Public Health England had launched ‘Protect against STIs’, a new campaign that aims to reduce the rates of sexually transmitted infections (STIs) among 16 to 24-year-olds through condom usage. The campaign is the first government sexual health campaign in 8 years.
To coincide with the launch of the campaign, a new YouGov survey of
2,007 young people reveals current attitudes towards condom use and what
prevented them from using protection.
Shockingly, the findings revealed that almost half (47%) of sexually
active young people said they have had sex with someone new for the
first time without using a condom; whilst 1 in 10 sexually active young
people said that they had never used a condom.
The new research also revealed that sexual health is a challenging
topic for young adults to discuss, as 56% of men and 43% of women said
that it is difficult to talk about STIs with friends. Furthermore, 58% said that if they had an STI they would find it difficult to talk to their sexual partner about it.
In 2016, there were over 141,000 chlamydia and gonorrhoea diagnoses
in people aged between 15 and 24 in England and almost 6 in 10 (59%) of
all those diagnosed with an STI were among this age group.
‘Protect against STIs’ aims to raise awareness of the serious consequences of STIs, which can cause infertility, pelvic inflammatory disease (PID
- an infection of the female upper genital tract, including the womb,
fallopian tubes and ovaries), swollen or painful testicles and even
meningitis. Gonorrhoea is a particular concern because it is becoming
increasingly resistant to antibiotics, and may become untreatable in the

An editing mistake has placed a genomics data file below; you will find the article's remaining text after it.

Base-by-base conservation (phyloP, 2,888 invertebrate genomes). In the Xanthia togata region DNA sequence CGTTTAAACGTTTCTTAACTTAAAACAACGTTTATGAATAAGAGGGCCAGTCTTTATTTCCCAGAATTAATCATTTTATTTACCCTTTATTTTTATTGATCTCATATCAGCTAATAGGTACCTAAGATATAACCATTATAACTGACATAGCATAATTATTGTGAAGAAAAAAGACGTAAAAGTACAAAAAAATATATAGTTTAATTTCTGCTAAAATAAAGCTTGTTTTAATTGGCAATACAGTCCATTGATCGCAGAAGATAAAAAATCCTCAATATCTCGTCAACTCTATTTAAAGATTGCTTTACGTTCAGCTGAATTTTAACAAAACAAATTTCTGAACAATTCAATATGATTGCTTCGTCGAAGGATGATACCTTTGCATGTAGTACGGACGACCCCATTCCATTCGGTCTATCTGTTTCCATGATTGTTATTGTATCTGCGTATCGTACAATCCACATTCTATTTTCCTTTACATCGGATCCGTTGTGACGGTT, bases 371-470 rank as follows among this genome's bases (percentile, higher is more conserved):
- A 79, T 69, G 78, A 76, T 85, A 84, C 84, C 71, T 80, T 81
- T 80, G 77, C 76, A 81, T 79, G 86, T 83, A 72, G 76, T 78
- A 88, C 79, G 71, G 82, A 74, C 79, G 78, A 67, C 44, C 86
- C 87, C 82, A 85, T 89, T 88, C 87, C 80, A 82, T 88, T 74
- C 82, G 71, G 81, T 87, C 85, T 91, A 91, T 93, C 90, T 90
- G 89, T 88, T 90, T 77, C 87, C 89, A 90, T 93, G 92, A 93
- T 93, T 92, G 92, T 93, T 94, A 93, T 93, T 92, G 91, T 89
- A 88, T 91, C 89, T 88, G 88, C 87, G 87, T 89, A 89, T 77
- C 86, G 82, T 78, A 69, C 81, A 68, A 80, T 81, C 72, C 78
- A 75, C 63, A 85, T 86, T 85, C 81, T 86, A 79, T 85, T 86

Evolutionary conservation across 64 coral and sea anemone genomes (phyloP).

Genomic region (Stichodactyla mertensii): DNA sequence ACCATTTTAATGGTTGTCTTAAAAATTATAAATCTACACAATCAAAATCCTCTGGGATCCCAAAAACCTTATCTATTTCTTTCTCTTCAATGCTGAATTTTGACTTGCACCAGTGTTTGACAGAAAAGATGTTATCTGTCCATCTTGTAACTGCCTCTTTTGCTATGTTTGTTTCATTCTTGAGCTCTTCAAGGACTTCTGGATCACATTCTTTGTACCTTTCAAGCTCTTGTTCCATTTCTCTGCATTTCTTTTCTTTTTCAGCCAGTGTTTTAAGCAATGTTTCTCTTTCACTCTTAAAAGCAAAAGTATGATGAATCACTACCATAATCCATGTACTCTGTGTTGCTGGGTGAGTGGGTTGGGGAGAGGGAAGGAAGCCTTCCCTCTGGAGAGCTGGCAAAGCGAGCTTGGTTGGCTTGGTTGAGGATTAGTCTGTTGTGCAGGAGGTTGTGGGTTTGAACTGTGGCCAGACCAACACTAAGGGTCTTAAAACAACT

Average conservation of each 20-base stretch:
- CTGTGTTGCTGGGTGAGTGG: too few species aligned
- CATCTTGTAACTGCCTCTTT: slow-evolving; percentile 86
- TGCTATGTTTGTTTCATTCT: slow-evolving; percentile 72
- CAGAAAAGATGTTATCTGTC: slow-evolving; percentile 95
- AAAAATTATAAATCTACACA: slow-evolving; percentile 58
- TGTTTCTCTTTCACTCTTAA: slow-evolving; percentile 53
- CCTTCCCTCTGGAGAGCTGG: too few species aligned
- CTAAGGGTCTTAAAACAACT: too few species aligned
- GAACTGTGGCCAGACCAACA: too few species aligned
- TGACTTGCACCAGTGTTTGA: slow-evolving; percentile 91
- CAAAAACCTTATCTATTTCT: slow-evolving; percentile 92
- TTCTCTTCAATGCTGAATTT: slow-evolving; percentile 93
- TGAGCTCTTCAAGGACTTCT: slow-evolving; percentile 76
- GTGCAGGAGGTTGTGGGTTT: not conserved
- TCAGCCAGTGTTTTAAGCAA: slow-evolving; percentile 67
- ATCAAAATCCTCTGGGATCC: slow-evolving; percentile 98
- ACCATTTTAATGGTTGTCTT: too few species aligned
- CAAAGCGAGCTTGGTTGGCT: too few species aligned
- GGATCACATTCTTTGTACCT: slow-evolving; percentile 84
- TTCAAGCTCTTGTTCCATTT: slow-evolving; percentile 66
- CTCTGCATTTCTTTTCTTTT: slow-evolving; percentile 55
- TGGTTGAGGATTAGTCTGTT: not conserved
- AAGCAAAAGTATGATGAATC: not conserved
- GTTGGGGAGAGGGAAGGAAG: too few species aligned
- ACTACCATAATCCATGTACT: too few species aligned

future. The campaign will be highlighting the increased likelihood of
contracting an STI if having sex without a condom and that many STIs are symptomless, including 7 in 10 cases of chlamydia.
Despite the rates of STIs
remaining consistently high among young people, currently, twice as
many young people say that the main reason for using condoms is to avoid
pregnancy (58%), rather than to avoid getting an STI (29%).
The campaign aims to help normalise and encourage condom use in young
people, as it was revealed that 1 in 3 (32%) young adults said that
they have never seen a condom mentioned in sex scenes on TV or in films.
‘Protect Against STIs’
launches on 15 December 2017 with a nationwide digital advertising
campaign targeting young people. The new advertising hears from real
people talking about their own personal experiences of having an STI.
The identities of the individuals will not be shown but will be
animated by emojis. The campaign is being supported by a range of
partners, including the Family Planning Association (FPA), Durex and British Association for Sexual Health and HIV (BASHH).
Gwenda Hughes, Head of STI Surveillance at Public Health England comments:
Rates of STIs
among young people continue to be too high and it is concerning that
many sexually active young people are not using condoms with new
partners. Six in 10 chlamydia and gonorrhoea diagnoses are in those
under 25 years of age, so we need to remind young people of the